Taking a Cab Ride in Turkey? Beware the Magic Button
Well, a Serbian television broadcaster has blogged about what he calls "Taxi Express.''
Visitors to Istanbul for the FIBA World Championship overall look to be having a great time. But there does seem to be at least one very unwelcoming aspect of the city.
Not all Turkish cab drivers are dishonest. The great majority aren't. But it's still hard to find a visitor here who has taken taxis and hasn't run into at least one crooked cabbie. Since many travel books don't seem to be getting into specifics on these schemes, consider it a public service that we will do so here.
One scheme is the magic button. I was a victim of it once and so was Slobodan Sarenac, the blogging Serbian TV guy.
"Ah, yes, the magic button,'' said Sarenac, knowing exactly what I was talking about.
For one trip I made, the cab's meter read just over 16 lira (about $11) when we pulled up to our destination. Suddenly, the cab driver pushed a button and it read 27 lira.
We argued for a while. Well, as much as we could argue since the cabbie, like most of them, could not speak English. He eventually lowered his price to 25 before I finally flipped him a 20 and got out of the cab.
The next night I had returned from the arena to the hotel and had paid a fare of around 20 lira. A cab arrived after me, and I noticed a big argument between several Serbian media members and the driver. I walked over to see what was happening, and informed passenger Sarenac my fare from the arena had been around 20.
"The meter said 18 and then he pushed a button and it said 38,'' said Sarenac, referring to the magic button. "We argued back and forth. We told him we weren't going to pay him 38. Finally, he agreed to accept 10. I blogged about it, and I called what they have here 'Taxi Express.'''
Sarenac is hardly the only member of the media with a story about a crafty taxi driver. Solly Boussidan, a Brazilian web writer, paid a 50 lira note for a 25 lira fare, and the next thing Boussidan knew the cab driver had produced a 5 lira note and said that was what he was presented.
Boussidan was certain he had provided a 50 but said he was very tired from a lack of sleep and didn't want to fight the driver. So he forked over an extra 20. After the the driver pulled away, Boussidan checked his wallet and, sure enough, that 50 he had been carrying was nowhere to be found.
Chris Mitchell, a London resident who works for the BBC, said the old bill switcharoo was attempted on him when he said he handed over two 10s, and then the cabbie switched a 10 for a 5 and claimed he was still owed five lira. Mitchell said he didn't budge and the driver soon realized he was striking out.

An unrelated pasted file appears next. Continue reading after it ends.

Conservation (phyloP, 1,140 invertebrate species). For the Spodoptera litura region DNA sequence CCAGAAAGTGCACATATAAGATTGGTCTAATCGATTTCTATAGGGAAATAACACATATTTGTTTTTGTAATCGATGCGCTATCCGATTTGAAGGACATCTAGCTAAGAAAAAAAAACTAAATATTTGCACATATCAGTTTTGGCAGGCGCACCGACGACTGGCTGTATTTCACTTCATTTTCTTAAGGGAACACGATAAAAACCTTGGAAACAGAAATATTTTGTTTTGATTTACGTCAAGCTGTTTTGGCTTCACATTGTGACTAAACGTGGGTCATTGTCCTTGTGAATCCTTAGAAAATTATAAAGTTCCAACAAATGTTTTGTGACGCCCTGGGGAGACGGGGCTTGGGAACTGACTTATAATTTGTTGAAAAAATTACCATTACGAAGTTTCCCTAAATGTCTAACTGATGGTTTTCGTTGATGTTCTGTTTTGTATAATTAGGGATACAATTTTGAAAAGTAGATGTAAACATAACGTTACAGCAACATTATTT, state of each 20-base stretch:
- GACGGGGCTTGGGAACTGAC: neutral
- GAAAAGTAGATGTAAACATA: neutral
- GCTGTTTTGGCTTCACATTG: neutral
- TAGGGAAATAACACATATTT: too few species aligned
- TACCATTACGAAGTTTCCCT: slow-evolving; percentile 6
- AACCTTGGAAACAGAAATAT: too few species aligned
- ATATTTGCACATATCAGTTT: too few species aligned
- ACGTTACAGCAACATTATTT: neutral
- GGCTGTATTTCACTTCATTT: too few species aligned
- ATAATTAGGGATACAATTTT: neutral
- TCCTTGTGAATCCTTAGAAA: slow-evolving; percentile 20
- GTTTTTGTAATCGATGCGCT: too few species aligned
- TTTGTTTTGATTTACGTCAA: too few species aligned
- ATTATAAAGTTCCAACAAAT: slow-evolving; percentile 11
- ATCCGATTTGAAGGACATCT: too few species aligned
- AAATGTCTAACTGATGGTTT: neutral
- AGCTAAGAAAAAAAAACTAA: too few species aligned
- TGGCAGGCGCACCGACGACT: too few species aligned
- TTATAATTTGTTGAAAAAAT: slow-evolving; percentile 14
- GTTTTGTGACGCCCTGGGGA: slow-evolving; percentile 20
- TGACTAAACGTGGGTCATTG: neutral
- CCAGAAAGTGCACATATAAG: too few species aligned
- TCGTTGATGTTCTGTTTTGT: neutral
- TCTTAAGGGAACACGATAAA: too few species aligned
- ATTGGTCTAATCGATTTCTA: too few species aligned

Mitchell said another cab driver claimed the fare was 31.08 lira when the trip should have cost about half that. Turns out the driver was pointing to the date on the meter (Aug. 31) and hoping Mitchell would fall for that being the amount.
But the ultimate Istanbul taxi story from Mitchell, who said he had been warned by his girlfriend about Istanbul cabbies before he left London, came when a driver ended up chasing him and two colleagues into a hotel lobby to collect an alleged inflated fare.
"It was 4 a.m., and three of us got into the cab back to the hotel,'' Mitchell said. "We're driving through the streets with breakneck speed. The driver (in broken English) is saying, 'You like soccer. You like girls.'
"We're going a different way, way out of the way, and (the driver is saying), 'We can't go this way because all the bridges have been shut down.' The trip took us (nearly an hour), and the meter said 104. We had taken that trip before and it should been 30-something. So we said, 'We'll give you 40.' He said, 'I want 100.' Since he was being such a (jerk), we said, 'We'll give you 30.' Then he said, 'I want 50.' He had already lowered his price.''
After the offer of 30 was turned down, the three passengers got out and walked into the hotel lobby. They were soon chased by the taxi driver into the lobby, and an argument ensued.
Eventually, all three passengers slipped away and the driver was unable to follow them in the elevator. No fare was paid, which didn't make Mitchell feel guilty at all.
"We first offered him 40 and he wouldn't take it,'' said Mitchell of an amount he said would have been higher than the fare should have been.
But let it be known that not all cab drivers in Istanbul are cheats. Then again, one could make an argument they're all crazy.
I've had cab drivers do the highway slalom at over 90 mph. The speed limit on one surface street was 55 kilometers per hour (about 34 mph) and the guy was doubling it at 110.
"I had a taxi driver doing 140 (kilometers per hour, which is about 87 mph) and he's going in and out of traffic,'' said Daniel Brito, who writes for a Brazilian newspaper. "I tried to put my seat belt on, but he wouldn't let me. He kept saying, 'Oh, no, no, no.'''
Brito complied and, fortunately, survived the trip.
Provided one reaches a destination in one piece, some of the cab rides actually can be a bit fun. I had a cabbie named Mete ask if I had a cigarette. When I told him no, he went to work.
With traffic moving slowly, he got out a 1 lira coin, rolled down his window and began asking cars alongside him for a cigarette for that price. The fourth car he approached did pass over a cigarette, providing it for free.
The cabbie started to smoke and eventually started to sing. But when he had finished his cigarette and the traffic got bad again, he needed something else to do. So he pulled down the window and began to have conversations with people in cars in the next lane as if they were good friends.
The drive was quite entertaining. He graciously allowed me to take a few photos of him.
Of course, the best part of the trip was he did not push the magic button when we reached our destination.
Chris Tomasson can be reached at firstname.lastname@example.org or on Twitter @christomasson.